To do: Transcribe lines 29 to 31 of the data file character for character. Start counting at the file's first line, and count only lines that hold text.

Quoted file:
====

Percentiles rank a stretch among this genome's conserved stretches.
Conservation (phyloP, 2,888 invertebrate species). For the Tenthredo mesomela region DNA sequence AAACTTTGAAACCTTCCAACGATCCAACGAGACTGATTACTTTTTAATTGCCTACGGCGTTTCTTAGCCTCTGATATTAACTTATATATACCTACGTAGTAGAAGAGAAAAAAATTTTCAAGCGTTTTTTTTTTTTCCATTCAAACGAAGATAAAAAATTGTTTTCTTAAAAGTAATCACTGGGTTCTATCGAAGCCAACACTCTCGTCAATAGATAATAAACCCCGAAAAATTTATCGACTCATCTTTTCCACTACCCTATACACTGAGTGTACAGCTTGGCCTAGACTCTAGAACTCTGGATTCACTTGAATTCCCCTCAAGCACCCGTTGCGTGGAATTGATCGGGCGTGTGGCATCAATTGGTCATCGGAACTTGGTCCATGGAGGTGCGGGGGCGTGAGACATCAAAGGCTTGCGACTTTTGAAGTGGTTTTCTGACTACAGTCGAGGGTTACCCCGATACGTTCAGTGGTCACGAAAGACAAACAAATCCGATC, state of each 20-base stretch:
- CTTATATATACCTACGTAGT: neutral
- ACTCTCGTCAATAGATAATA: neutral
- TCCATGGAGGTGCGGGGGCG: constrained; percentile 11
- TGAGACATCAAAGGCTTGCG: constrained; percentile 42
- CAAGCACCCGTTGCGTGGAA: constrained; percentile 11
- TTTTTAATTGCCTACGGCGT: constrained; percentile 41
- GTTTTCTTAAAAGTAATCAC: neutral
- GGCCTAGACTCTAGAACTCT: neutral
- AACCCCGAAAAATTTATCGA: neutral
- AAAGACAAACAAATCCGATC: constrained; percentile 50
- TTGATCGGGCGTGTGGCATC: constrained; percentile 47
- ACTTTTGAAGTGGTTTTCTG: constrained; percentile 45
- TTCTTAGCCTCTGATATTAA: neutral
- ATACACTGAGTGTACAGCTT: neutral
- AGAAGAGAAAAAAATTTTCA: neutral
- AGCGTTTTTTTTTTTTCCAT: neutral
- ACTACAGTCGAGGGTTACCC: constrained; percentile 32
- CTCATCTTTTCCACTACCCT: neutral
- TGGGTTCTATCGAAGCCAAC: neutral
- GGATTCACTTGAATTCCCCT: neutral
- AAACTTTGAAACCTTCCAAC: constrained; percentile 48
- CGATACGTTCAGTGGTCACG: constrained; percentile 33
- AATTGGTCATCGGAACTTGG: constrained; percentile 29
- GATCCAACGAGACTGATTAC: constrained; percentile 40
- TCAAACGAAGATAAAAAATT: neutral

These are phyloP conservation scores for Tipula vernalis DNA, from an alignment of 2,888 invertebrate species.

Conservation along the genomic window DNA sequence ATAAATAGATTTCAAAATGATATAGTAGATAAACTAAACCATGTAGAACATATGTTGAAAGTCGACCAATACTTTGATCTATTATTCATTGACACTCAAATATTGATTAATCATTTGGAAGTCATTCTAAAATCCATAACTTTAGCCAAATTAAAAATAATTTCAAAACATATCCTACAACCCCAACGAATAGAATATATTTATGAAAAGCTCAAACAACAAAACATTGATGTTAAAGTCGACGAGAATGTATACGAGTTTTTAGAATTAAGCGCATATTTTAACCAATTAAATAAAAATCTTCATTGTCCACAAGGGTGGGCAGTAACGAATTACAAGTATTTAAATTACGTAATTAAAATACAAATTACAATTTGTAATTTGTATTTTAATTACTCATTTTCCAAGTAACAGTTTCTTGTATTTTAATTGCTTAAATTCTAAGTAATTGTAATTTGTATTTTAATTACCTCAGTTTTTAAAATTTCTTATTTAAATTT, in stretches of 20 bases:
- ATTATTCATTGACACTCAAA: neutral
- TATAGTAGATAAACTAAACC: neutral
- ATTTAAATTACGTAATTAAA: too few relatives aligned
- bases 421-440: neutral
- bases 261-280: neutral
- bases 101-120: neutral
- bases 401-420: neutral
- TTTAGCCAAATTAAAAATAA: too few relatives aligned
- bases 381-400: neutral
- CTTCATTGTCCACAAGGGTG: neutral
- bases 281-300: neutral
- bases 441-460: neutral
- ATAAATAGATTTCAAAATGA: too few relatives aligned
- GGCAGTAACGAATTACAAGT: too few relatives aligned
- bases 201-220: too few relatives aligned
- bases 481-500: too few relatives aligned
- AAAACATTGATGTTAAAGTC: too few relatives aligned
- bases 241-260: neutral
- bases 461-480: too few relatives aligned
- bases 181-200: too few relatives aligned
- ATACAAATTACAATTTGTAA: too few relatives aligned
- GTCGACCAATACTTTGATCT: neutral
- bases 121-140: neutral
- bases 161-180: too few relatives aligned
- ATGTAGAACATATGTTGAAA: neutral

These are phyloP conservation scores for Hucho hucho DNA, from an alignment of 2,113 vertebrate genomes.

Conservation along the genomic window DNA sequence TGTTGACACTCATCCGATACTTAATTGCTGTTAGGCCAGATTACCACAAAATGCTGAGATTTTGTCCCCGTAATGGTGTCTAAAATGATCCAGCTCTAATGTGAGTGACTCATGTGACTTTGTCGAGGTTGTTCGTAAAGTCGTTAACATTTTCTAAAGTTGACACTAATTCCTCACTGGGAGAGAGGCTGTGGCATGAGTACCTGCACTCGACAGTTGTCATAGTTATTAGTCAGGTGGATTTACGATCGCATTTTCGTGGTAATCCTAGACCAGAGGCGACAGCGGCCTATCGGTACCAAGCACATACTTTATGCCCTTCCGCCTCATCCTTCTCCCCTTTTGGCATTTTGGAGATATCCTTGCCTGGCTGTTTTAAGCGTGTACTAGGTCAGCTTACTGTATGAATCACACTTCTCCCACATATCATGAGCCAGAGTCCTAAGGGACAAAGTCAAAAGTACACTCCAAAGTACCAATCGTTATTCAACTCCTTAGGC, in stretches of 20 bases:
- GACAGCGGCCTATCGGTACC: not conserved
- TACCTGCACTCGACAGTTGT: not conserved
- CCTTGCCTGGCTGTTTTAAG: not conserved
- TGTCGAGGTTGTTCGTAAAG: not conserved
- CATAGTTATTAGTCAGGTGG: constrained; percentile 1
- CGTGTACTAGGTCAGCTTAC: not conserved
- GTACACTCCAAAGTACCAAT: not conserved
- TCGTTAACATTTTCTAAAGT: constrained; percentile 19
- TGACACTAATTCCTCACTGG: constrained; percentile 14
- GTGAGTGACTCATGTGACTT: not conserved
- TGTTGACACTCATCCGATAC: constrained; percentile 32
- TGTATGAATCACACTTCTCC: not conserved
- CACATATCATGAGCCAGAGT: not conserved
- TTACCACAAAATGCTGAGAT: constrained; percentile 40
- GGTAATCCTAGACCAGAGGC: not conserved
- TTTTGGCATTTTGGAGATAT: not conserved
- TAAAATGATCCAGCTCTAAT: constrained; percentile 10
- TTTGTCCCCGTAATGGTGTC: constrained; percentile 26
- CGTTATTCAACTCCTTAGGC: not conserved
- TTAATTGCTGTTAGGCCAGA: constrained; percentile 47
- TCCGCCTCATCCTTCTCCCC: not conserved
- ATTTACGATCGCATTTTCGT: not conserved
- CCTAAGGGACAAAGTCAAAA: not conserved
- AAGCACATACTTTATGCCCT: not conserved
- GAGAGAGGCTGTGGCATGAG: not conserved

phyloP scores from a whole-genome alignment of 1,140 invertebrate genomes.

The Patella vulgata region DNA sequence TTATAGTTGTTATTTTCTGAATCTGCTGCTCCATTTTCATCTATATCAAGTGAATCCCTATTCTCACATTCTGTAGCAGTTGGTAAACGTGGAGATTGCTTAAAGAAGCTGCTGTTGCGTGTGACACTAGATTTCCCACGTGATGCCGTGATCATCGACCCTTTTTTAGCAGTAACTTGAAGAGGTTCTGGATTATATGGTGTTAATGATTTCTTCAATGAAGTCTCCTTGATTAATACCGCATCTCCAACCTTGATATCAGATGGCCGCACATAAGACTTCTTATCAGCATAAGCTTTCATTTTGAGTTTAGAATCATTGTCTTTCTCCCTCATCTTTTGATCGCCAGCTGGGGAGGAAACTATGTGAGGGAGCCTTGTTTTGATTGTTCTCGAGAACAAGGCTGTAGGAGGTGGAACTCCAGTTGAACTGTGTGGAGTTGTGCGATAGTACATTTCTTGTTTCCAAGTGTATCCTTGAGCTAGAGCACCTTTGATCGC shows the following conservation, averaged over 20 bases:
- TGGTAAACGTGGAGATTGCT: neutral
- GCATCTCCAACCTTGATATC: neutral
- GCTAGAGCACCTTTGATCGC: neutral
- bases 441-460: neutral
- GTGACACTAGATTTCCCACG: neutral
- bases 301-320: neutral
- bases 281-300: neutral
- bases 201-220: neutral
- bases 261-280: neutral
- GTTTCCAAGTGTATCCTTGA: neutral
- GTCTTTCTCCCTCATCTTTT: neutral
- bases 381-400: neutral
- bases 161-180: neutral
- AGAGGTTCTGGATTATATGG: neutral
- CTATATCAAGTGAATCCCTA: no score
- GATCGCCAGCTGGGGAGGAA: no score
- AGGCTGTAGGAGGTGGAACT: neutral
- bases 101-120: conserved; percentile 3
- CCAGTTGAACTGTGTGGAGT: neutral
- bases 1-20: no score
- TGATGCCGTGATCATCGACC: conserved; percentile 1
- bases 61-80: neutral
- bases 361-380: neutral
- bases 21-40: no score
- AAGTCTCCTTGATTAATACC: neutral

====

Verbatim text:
Conservation along the genomic window DNA sequence ATAAATAGATTTCAAAATGATATAGTAGATAAACTAAACCATGTAGAACATATGTTGAAAGTCGACCAATACTTTGATCTATTATTCATTGACACTCAAATATTGATTAATCATTTGGAAGTCATTCTAAAATCCATAACTTTAGCCAAATTAAAAATAATTTCAAAACATATCCTACAACCCCAACGAATAGAATATATTTATGAAAAGCTCAAACAACAAAACATTGATGTTAAAGTCGACGAGAATGTATACGAGTTTTTAGAATTAAGCGCATATTTTAACCAATTAAATAAAAATCTTCATTGTCCACAAGGGTGGGCAGTAACGAATTACAAGTATTTAAATTACGTAATTAAAATACAAATTACAATTTGTAATTTGTATTTTAATTACTCATTTTCCAAGTAACAGTTTCTTGTATTTTAATTGCTTAAATTCTAAGTAATTGTAATTTGTATTTTAATTACCTCAGTTTTTAAAATTTCTTATTTAAATTT, in stretches of 20 bases:
- ATTATTCATTGACACTCAAA: neutral
- TATAGTAGATAAACTAAACC: neutral